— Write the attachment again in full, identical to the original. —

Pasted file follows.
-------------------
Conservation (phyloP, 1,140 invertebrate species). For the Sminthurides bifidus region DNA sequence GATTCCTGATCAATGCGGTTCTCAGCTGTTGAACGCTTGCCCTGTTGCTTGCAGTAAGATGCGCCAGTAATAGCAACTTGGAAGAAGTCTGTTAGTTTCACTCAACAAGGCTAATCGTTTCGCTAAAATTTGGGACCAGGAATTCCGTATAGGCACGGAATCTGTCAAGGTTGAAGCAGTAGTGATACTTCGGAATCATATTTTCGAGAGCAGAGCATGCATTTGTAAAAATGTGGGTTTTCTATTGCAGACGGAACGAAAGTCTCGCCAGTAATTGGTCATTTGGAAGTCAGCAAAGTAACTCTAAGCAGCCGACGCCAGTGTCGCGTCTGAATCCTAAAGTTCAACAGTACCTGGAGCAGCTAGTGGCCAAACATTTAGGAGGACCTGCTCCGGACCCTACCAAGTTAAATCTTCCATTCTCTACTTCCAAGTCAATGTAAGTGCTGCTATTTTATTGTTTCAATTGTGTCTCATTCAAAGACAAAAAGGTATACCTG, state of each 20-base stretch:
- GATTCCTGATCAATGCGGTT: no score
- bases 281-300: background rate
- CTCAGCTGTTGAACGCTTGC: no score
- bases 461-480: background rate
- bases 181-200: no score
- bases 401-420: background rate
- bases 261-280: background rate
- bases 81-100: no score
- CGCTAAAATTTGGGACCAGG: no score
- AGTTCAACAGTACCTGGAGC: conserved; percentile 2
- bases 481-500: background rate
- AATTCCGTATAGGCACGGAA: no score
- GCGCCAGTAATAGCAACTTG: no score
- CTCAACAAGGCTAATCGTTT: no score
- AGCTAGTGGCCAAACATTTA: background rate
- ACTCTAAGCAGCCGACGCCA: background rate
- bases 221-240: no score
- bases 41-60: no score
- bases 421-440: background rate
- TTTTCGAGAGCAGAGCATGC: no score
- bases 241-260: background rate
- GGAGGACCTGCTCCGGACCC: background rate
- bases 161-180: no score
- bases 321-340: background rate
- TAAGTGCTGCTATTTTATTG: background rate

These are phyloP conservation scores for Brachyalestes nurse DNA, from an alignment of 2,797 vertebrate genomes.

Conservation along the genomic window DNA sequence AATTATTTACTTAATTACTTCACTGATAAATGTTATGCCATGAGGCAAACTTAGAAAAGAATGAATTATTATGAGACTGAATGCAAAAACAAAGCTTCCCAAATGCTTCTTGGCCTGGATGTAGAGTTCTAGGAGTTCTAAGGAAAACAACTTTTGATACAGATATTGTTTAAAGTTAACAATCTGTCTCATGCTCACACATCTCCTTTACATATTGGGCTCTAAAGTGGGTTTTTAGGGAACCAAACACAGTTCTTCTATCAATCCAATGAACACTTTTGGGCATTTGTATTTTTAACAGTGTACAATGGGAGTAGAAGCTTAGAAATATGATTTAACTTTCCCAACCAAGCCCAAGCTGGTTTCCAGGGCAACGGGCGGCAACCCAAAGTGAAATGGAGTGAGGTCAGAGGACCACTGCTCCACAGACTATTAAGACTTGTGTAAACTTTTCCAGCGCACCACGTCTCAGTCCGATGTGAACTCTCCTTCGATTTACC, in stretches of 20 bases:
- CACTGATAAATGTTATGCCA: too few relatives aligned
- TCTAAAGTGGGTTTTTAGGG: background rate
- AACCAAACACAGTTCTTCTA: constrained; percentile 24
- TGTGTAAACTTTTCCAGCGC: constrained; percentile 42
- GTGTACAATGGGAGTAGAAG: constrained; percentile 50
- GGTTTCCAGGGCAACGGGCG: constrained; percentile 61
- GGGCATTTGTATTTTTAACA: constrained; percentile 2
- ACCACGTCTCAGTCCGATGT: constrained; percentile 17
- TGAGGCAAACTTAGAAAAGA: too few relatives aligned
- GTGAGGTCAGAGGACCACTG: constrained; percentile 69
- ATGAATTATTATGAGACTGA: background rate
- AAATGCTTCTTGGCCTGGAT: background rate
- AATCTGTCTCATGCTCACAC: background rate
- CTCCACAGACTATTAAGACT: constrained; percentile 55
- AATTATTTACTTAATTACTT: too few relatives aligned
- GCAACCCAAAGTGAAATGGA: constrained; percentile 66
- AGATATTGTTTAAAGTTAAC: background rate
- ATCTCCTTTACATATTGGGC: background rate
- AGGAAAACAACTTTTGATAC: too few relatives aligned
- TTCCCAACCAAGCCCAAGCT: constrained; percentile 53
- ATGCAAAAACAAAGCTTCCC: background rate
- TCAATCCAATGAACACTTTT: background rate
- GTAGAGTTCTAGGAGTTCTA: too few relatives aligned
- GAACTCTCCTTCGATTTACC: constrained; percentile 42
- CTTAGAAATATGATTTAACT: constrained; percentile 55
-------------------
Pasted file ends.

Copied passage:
Conservation (phyloP, 1,140 invertebrate species). For the Sminthurides bifidus region DNA sequence GATTCCTGATCAATGCGGTTCTCAGCTGTTGAACGCTTGCCCTGTTGCTTGCAGTAAGATGCGCCAGTAATAGCAACTTGGAAGAAGTCTGTTAGTTTCACTCAACAAGGCTAATCGTTTCGCTAAAATTTGGGACCAGGAATTCCGTATAGGCACGGAATCTGTCAAGGTTGAAGCAGTAGTGATACTTCGGAATCATATTTTCGAGAGCAGAGCATGCATTTGTAAAAATGTGGGTTTTCTATTGCAGACGGAACGAAAGTCTCGCCAGTAATTGGTCATTTGGAAGTCAGCAAAGTAACTCTAAGCAGCCGACGCCAGTGTCGCGTCTGAATCCTAAAGTTCAACAGTACCTGGAGCAGCTAGTGGCCAAACATTTAGGAGGACCTGCTCCGGACCCTACCAAGTTAAATCTTCCATTCTCTACTTCCAAGTCAATGTAAGTGCTGCTATTTTATTGTTTCAATTGTGTCTCATTCAAAGACAAAAAGGTATACCTG, state of each 20-base stretch:
- GATTCCTGATCAATGCGGTT: no score
- bases 281-300: background rate
- CTCAGCTGTTGAACGCTTGC: no score
- bases 461-480: background rate
- bases 181-200: no score
- bases 401-420: background rate
- bases 261-280: background rate
- bases 81-100: no score
- CGCTAAAATTTGGGACCAGG: no score
- AGTTCAACAGTACCTGGAGC: conserved; percentile 2
- bases 481-500: background rate
- AATTCCGTATAGGCACGGAA: no score
- GCGCCAGTAATAGCAACTTG: no score
- CTCAACAAGGCTAATCGTTT: no score
- AGCTAGTGGCCAAACATTTA: background rate
- ACTCTAAGCAGCCGACGCCA: background rate
- bases 221-240: no score
- bases 41-60: no score
- bases 421-440: background rate
- TTTTCGAGAGCAGAGCATGC: no score
- bases 241-260: background rate
- GGAGGACCTGCTCCGGACCC: background rate
- bases 161-180: no score
- bases 321-340: background rate
- TAAGTGCTGCTATTTTATTG: background rate

These are phyloP conservation scores for Brachyalestes nurse DNA, from an alignment of 2,797 vertebrate genomes.

Conservation along the genomic window DNA sequence AATTATTTACTTAATTACTTCACTGATAAATGTTATGCCATGAGGCAAACTTAGAAAAGAATGAATTATTATGAGACTGAATGCAAAAACAAAGCTTCCCAAATGCTTCTTGGCCTGGATGTAGAGTTCTAGGAGTTCTAAGGAAAACAACTTTTGATACAGATATTGTTTAAAGTTAACAATCTGTCTCATGCTCACACATCTCCTTTACATATTGGGCTCTAAAGTGGGTTTTTAGGGAACCAAACACAGTTCTTCTATCAATCCAATGAACACTTTTGGGCATTTGTATTTTTAACAGTGTACAATGGGAGTAGAAGCTTAGAAATATGATTTAACTTTCCCAACCAAGCCCAAGCTGGTTTCCAGGGCAACGGGCGGCAACCCAAAGTGAAATGGAGTGAGGTCAGAGGACCACTGCTCCACAGACTATTAAGACTTGTGTAAACTTTTCCAGCGCACCACGTCTCAGTCCGATGTGAACTCTCCTTCGATTTACC, in stretches of 20 bases:
- CACTGATAAATGTTATGCCA: too few relatives aligned
- TCTAAAGTGGGTTTTTAGGG: background rate
- AACCAAACACAGTTCTTCTA: constrained; percentile 24
- TGTGTAAACTTTTCCAGCGC: constrained; percentile 42
- GTGTACAATGGGAGTAGAAG: constrained; percentile 50
- GGTTTCCAGGGCAACGGGCG: constrained; percentile 61
- GGGCATTTGTATTTTTAACA: constrained; percentile 2
- ACCACGTCTCAGTCCGATGT: constrained; percentile 17
- TGAGGCAAACTTAGAAAAGA: too few relatives aligned
- GTGAGGTCAGAGGACCACTG: constrained; percentile 69
- ATGAATTATTATGAGACTGA: background rate
- AAATGCTTCTTGGCCTGGAT: background rate
- AATCTGTCTCATGCTCACAC: background rate
- CTCCACAGACTATTAAGACT: constrained; percentile 55
- AATTATTTACTTAATTACTT: too few relatives aligned
- GCAACCCAAAGTGAAATGGA: constrained; percentile 66
- AGATATTGTTTAAAGTTAAC: background rate
- ATCTCCTTTACATATTGGGC: background rate
- AGGAAAACAACTTTTGATAC: too few relatives aligned
- TTCCCAACCAAGCCCAAGCT: constrained; percentile 53
- ATGCAAAAACAAAGCTTCCC: background rate
- TCAATCCAATGAACACTTTT: background rate
- GTAGAGTTCTAGGAGTTCTA: too few relatives aligned
- GAACTCTCCTTCGATTTACC: constrained; percentile 42
- CTTAGAAATATGATTTAACT: constrained; percentile 55